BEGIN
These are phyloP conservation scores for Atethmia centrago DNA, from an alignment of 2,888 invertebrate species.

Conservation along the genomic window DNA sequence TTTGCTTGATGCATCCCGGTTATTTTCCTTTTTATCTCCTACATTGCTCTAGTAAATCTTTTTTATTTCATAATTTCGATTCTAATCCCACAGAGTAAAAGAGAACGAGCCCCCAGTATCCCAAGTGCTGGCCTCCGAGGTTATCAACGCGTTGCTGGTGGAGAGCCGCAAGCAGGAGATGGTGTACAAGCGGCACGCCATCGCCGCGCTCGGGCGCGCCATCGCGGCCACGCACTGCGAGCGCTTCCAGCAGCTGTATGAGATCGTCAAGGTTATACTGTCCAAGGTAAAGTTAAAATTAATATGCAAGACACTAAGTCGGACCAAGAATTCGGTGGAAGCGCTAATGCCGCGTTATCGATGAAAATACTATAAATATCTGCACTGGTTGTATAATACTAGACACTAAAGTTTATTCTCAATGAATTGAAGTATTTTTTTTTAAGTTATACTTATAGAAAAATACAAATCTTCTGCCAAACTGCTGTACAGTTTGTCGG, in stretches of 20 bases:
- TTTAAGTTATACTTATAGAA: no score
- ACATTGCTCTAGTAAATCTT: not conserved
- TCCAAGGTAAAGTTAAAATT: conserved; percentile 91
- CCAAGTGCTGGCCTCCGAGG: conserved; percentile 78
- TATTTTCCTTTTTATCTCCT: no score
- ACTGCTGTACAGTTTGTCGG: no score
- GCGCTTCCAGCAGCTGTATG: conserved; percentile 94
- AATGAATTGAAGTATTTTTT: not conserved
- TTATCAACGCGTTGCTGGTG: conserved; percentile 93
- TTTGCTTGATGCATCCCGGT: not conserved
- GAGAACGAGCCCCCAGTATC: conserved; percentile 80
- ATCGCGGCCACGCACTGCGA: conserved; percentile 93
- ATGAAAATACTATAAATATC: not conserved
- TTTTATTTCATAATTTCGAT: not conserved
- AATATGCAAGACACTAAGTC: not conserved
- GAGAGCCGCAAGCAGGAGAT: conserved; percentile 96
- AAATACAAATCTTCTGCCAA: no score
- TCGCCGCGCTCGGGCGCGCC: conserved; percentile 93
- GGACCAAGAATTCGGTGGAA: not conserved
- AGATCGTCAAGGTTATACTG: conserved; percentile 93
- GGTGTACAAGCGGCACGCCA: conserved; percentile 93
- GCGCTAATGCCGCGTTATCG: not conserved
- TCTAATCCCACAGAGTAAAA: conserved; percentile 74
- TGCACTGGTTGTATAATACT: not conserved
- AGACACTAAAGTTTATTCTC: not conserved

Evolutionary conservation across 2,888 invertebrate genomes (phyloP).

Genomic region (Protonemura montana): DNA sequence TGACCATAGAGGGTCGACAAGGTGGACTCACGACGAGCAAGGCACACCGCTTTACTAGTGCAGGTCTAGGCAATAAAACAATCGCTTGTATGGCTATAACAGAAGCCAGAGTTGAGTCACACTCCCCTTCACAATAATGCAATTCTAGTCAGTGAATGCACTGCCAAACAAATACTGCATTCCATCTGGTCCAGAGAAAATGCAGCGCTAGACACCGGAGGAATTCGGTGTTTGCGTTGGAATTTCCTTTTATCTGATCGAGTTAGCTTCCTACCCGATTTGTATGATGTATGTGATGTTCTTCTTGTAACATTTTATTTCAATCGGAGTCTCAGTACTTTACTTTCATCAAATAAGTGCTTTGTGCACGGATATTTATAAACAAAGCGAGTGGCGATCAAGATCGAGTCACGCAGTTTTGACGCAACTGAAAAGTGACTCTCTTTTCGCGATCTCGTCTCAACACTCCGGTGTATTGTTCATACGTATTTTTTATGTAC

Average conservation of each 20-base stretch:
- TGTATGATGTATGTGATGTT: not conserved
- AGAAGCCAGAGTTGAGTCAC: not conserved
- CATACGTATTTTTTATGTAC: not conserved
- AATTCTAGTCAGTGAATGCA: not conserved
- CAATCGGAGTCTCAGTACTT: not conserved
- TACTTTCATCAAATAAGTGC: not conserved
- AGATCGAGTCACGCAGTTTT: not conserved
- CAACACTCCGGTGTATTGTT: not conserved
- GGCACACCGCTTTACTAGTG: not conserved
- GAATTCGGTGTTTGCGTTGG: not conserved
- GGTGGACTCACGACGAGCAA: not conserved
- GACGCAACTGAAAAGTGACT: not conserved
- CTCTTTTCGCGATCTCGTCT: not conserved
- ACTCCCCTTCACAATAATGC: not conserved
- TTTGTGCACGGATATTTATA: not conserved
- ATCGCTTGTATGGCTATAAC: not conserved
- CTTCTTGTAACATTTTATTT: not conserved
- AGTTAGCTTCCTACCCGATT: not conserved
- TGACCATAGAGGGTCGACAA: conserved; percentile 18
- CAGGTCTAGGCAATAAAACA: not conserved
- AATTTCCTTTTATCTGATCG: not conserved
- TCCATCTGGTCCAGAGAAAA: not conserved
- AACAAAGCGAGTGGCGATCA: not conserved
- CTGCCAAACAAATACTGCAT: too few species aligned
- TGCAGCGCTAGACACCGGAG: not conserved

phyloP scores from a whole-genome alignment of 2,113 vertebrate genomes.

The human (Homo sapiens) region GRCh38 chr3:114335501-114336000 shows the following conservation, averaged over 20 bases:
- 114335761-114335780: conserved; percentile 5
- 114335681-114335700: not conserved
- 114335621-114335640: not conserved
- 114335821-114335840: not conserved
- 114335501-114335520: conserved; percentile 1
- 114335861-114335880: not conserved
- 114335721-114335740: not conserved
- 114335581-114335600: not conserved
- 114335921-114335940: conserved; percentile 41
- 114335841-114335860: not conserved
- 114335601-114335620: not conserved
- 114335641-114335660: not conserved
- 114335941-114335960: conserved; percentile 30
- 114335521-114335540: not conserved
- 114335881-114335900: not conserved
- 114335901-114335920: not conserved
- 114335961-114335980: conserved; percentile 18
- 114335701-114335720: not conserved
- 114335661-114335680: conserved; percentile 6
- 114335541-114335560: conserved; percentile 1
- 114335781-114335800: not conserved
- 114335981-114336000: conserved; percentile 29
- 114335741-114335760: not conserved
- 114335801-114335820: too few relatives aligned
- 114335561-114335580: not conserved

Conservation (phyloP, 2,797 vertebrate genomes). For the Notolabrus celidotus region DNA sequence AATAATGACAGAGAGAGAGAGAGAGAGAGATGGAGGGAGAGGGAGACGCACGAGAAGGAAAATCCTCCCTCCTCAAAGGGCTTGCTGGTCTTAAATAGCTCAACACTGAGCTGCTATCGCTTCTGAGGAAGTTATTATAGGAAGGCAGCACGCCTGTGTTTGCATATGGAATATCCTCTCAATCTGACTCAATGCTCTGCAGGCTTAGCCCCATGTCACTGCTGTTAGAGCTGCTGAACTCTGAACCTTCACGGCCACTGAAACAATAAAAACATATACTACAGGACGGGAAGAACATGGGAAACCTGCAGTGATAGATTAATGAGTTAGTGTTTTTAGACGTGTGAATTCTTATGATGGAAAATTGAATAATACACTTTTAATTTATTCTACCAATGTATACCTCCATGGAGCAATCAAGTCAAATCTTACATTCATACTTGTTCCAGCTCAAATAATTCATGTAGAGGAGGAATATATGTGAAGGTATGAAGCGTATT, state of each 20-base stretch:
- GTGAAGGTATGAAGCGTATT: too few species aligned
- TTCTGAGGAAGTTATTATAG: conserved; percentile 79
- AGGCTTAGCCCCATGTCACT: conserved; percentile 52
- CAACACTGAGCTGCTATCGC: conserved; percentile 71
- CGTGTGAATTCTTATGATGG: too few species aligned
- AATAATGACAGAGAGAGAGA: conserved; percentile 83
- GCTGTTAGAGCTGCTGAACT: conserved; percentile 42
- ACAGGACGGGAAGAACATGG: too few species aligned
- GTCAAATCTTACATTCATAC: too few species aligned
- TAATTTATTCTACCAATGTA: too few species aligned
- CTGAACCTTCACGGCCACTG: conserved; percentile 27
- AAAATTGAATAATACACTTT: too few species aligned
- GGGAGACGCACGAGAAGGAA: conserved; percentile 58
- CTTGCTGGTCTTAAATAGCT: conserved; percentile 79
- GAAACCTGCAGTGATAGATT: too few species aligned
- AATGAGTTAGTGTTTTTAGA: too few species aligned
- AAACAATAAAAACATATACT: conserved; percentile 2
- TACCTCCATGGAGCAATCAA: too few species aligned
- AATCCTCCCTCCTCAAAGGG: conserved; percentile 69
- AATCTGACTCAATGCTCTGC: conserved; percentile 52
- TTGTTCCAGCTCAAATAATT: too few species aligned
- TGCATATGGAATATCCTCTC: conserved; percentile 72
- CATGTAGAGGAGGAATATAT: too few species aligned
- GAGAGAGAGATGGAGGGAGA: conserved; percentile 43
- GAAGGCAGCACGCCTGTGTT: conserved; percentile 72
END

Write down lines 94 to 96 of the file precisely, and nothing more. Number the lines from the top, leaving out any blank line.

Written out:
- CTGAACCTTCACGGCCACTG: conserved; percentile 27
- AAAATTGAATAATACACTTT: too few species aligned
- GGGAGACGCACGAGAAGGAA: conserved; percentile 58